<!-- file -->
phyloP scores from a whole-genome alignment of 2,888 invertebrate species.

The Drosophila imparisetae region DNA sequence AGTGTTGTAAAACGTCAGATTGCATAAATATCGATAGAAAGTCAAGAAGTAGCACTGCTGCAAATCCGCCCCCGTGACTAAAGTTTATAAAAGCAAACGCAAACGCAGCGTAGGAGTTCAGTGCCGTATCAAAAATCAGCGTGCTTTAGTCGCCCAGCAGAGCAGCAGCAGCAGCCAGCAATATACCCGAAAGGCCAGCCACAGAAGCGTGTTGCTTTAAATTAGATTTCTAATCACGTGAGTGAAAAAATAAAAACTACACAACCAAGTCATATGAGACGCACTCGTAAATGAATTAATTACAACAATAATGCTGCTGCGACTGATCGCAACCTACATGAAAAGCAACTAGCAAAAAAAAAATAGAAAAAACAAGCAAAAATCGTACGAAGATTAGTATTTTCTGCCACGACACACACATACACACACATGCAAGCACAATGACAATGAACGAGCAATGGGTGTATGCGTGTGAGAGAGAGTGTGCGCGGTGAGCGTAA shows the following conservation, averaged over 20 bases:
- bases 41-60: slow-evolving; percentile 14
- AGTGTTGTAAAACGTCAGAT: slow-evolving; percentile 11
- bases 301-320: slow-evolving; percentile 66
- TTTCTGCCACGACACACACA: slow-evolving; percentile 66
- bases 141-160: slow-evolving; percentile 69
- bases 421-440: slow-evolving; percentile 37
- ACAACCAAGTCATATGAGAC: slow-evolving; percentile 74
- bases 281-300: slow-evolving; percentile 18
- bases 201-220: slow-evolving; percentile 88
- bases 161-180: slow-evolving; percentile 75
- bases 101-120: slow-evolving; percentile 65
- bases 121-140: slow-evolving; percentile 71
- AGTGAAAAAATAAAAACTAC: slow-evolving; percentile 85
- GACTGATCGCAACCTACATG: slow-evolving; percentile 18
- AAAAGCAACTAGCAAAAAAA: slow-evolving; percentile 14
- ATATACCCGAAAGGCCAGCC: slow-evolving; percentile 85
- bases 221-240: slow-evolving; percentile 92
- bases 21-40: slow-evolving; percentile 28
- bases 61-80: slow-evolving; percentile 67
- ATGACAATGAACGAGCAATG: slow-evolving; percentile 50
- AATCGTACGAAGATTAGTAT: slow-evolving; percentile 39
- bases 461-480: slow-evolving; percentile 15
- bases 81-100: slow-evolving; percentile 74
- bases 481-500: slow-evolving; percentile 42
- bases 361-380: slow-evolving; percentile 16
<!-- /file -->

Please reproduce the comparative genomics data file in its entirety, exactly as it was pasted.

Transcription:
phyloP scores from a whole-genome alignment of 2,888 invertebrate species.

The Drosophila imparisetae region DNA sequence AGTGTTGTAAAACGTCAGATTGCATAAATATCGATAGAAAGTCAAGAAGTAGCACTGCTGCAAATCCGCCCCCGTGACTAAAGTTTATAAAAGCAAACGCAAACGCAGCGTAGGAGTTCAGTGCCGTATCAAAAATCAGCGTGCTTTAGTCGCCCAGCAGAGCAGCAGCAGCAGCCAGCAATATACCCGAAAGGCCAGCCACAGAAGCGTGTTGCTTTAAATTAGATTTCTAATCACGTGAGTGAAAAAATAAAAACTACACAACCAAGTCATATGAGACGCACTCGTAAATGAATTAATTACAACAATAATGCTGCTGCGACTGATCGCAACCTACATGAAAAGCAACTAGCAAAAAAAAAATAGAAAAAACAAGCAAAAATCGTACGAAGATTAGTATTTTCTGCCACGACACACACATACACACACATGCAAGCACAATGACAATGAACGAGCAATGGGTGTATGCGTGTGAGAGAGAGTGTGCGCGGTGAGCGTAA shows the following conservation, averaged over 20 bases:
- bases 41-60: slow-evolving; percentile 14
- AGTGTTGTAAAACGTCAGAT: slow-evolving; percentile 11
- bases 301-320: slow-evolving; percentile 66
- TTTCTGCCACGACACACACA: slow-evolving; percentile 66
- bases 141-160: slow-evolving; percentile 69
- bases 421-440: slow-evolving; percentile 37
- ACAACCAAGTCATATGAGAC: slow-evolving; percentile 74
- bases 281-300: slow-evolving; percentile 18
- bases 201-220: slow-evolving; percentile 88
- bases 161-180: slow-evolving; percentile 75
- bases 101-120: slow-evolving; percentile 65
- bases 121-140: slow-evolving; percentile 71
- AGTGAAAAAATAAAAACTAC: slow-evolving; percentile 85
- GACTGATCGCAACCTACATG: slow-evolving; percentile 18
- AAAAGCAACTAGCAAAAAAA: slow-evolving; percentile 14
- ATATACCCGAAAGGCCAGCC: slow-evolving; percentile 85
- bases 221-240: slow-evolving; percentile 92
- bases 21-40: slow-evolving; percentile 28
- bases 61-80: slow-evolving; percentile 67
- ATGACAATGAACGAGCAATG: slow-evolving; percentile 50
- AATCGTACGAAGATTAGTAT: slow-evolving; percentile 39
- bases 461-480: slow-evolving; percentile 15
- bases 81-100: slow-evolving; percentile 74
- bases 481-500: slow-evolving; percentile 42
- bases 361-380: slow-evolving; percentile 16